ST. PAUL – State Rep. Dean Urdahl is continuing his quest to re-emphasize civics in the state’s educational system and has assembled a group of prominent, diverse officials to assist in 2020.
The Acton Township Republican has been a leading advocate for addressing what he calls a crisis of civics knowledge in Minnesota. His ideas and potential legislation were part of a wide-ranging informational hearing on civics conducted Wednesday by the Senate E-12 Finance and Policy Committee.
Sen. Carla Nelson, R-Rochester, chairs the committee and has partnered with Urdahl on past civics proposals. The duo successfully led to enactment legislation requiring students to receive a test which mimics the exam administered to national immigrants during the naturalization process. They also brought to passage language in 2019 “encouraging” school districts to offer civics courses for credit.
Now, Urdahl said, it’s time to learn more about student proficiency in the civics. He and Nelson are authoring legislation requiring school districts to report the percentage of graduates from the previous year who passed the required civics test. Students who do not pass the exam will not be precluded from graduating.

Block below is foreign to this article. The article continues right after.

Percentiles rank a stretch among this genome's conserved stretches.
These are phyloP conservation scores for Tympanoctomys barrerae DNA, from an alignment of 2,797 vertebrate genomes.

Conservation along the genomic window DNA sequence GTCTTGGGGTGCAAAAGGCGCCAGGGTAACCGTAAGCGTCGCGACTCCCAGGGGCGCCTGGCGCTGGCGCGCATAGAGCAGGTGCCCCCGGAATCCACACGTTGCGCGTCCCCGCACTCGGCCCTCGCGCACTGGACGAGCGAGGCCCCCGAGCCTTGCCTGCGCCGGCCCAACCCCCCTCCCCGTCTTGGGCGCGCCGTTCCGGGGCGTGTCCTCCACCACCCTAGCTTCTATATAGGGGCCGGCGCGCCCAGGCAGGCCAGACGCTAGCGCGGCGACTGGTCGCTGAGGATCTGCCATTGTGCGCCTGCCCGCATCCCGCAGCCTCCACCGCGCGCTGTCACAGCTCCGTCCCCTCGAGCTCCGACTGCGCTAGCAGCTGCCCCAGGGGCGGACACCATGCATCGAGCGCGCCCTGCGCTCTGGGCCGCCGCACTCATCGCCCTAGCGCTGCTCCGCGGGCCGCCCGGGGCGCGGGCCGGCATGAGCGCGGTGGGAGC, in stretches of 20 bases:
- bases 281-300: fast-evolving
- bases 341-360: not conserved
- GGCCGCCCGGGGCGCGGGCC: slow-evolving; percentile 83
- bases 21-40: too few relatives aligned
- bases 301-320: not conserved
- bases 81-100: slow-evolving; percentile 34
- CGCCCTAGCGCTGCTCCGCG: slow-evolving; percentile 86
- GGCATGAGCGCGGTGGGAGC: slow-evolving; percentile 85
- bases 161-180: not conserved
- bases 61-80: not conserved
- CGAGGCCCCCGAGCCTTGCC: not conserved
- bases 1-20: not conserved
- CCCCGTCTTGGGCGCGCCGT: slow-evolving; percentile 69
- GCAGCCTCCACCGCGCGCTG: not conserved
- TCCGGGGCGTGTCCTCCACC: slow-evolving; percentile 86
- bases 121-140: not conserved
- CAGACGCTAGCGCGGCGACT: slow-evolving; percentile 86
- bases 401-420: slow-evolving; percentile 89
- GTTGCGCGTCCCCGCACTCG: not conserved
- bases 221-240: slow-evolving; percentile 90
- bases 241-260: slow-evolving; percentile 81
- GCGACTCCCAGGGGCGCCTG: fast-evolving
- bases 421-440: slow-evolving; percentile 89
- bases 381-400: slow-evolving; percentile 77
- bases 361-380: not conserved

“It comes down to being consistent, effective and relevant in how we teach civics,” said Urdahl, the chief author of civics legislation in the House and a former social studies teacher of 35 years in the New London-Spicer school district. “Students learn what they think is important. If students perceive civics to be of lesser importance than other subjects, they are less apt to make it a learning priority. Hence, there is a 75-percent lack of civics proficiency among Minnesota students, something we must improve.”
Nearly 20 experts from various fields joined Urdahl to testify at the hearing Wednesday, presenting their support of civics education to the Senate committee. The cast of testifiers included current and former secretaries of state Steve Simon and Mark Ritchie, respectively, as well as former Associate Justice of the Minnesota Supreme Court Paul Anderson and former Minneapolis schools superintendent Bill Green, a current Augsburg University professor.
Urdahl said naysayers to his civics proposals often decry implementation costs. He contends costs should not be a barrier.
“They use cost as an excuse but, to me, that’s not legitimate,” Urdahl said. “All I am asking is for aggregate scores to be submitted to the state. There’s no new software to buy or anything like that.
“Reports show 75 percent of our graduates leave high school not proficient in civics. We are in trouble if we cling to our existing model that clearly is failing three out of four students and undermining our republic in the process.”
The civics exam uses 50 of the 100 questions on the United States Citizenship test, as chosen by The Learning Law and Democracy Foundation in consultation with Minnesota civics teachers. In order to pass, students must correctly answer at least 30 of the 50 questions correctly.